Ann De Bode

Frankfurter Buchmesse
Guest of Honour 2016

Ann De Bode

1956, Belgian Congo
Illustrates children’s books. Also writes now and again. Loves to ride her motorbike.

She moved from the Congo to Antwerp when she was three. After completing her studies in Publicity, De Bode taught and also worked for advertising agencies. In 1992 she began illustrating children’s books. She immediately received recognition with the series of books (Hartenboeken) for infants, covering emotional subjects such as bullying, death and fear. These have been published in twelve languages, resulting in some 300,000 copies of the books. De Bode’s oeuvre includes everything from counting books to adventure stories, so she appeals to a wide range of young readers from 2 to 16 years old. She has illustrated more than 200 books and won the first prize for the Children and Youth Jury in Flanders several times.

De Bode likes to experiment with modelling clay, oils, collages and digital techniques.


  Translations   Ann de Bode   Auteurslezingen   Jacoby & Stuart   De Eenhoorn

Recently translated into German

The Girl and the Soldier
Translated by Mirjam Pressler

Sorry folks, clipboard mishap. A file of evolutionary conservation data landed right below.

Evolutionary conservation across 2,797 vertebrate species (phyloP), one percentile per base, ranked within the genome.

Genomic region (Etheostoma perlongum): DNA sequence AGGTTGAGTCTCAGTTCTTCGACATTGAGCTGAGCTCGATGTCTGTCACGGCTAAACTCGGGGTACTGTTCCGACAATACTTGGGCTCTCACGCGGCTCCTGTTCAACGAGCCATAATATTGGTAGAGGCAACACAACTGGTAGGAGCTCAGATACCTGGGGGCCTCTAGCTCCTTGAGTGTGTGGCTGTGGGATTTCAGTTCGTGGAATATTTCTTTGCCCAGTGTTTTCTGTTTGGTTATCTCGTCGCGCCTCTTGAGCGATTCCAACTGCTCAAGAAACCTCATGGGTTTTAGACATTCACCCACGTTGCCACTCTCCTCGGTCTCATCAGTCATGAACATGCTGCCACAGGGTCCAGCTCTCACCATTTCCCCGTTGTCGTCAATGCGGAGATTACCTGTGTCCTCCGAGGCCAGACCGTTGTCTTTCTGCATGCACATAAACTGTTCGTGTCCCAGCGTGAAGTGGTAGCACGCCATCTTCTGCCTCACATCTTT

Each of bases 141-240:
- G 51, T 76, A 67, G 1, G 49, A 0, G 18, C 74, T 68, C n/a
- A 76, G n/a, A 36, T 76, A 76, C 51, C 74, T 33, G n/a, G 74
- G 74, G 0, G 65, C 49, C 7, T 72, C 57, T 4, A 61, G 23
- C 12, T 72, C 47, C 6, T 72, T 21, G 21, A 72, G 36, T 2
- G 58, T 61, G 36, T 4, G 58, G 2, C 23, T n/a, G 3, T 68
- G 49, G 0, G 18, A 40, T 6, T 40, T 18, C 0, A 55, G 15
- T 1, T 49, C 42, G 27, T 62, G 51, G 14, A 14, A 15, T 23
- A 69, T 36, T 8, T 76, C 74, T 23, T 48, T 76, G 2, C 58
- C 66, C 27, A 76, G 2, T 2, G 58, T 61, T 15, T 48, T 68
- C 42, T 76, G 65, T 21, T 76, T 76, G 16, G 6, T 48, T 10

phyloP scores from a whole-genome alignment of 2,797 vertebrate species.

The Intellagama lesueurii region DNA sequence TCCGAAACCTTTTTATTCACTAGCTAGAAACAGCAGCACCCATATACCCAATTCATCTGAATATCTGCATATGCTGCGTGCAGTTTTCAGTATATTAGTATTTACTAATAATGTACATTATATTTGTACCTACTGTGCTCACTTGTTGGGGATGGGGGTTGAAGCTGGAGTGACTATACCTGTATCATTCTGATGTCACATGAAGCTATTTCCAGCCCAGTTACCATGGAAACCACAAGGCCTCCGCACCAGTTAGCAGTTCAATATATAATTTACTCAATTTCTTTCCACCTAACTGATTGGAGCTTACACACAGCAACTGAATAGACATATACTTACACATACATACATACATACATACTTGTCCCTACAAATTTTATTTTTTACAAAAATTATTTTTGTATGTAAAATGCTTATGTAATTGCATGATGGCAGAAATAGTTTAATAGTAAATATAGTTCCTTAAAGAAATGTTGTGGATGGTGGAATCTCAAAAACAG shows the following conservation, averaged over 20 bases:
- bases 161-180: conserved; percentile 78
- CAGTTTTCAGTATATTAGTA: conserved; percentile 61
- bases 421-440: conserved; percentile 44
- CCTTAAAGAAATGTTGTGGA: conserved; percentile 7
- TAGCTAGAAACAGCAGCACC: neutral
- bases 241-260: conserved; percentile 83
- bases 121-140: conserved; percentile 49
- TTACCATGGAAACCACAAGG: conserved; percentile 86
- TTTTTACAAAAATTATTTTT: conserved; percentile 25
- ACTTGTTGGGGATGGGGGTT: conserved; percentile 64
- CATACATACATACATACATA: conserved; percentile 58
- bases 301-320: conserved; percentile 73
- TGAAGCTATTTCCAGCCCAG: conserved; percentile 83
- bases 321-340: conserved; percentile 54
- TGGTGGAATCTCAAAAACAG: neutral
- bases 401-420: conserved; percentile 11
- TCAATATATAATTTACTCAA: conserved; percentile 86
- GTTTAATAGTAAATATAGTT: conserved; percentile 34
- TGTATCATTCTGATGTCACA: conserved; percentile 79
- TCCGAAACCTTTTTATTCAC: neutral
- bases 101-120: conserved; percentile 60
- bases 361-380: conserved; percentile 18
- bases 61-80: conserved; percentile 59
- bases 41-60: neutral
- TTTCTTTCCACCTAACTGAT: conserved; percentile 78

Jacoby & Stuart, 2016
Original titel: Het meisje en de soldaat (De Eenhoorn, 2013)

A small village behind the front, during World War I. While soldiers struggle to fight, life behind the front goes on. In the inn, where soldiers come to catch their breath, lives a blind girl. One day, she finds someone sitting on her bench: a black soldier, with the ‘scent of roasted nuts’. A friendship slowly develops. He tells her about warm Africa, about the wife and child he has left behind. She tells him about her father, who is also fighting at the front. In the little girl, the soldier does not see the mistrust and fear he sees in other people. He feels good with her, she’s not scared. The girl bakes bread for ‘her soldier’, but that day the bench remains empty. She goes to find him at the front.
The suffering and misery of the war are not avoided. Ann De Bode’s intimate illustrations show fear, sorrow and pain. Sax writes her story in a simple, well-considered style, zooming in alternately on the girl and the soldier.
This is emphasised typographically in the form of white and black pages. The sparkling dialogues are presented identically in both stories, but the reflections of the girl and the soldier give the conversations a different slant.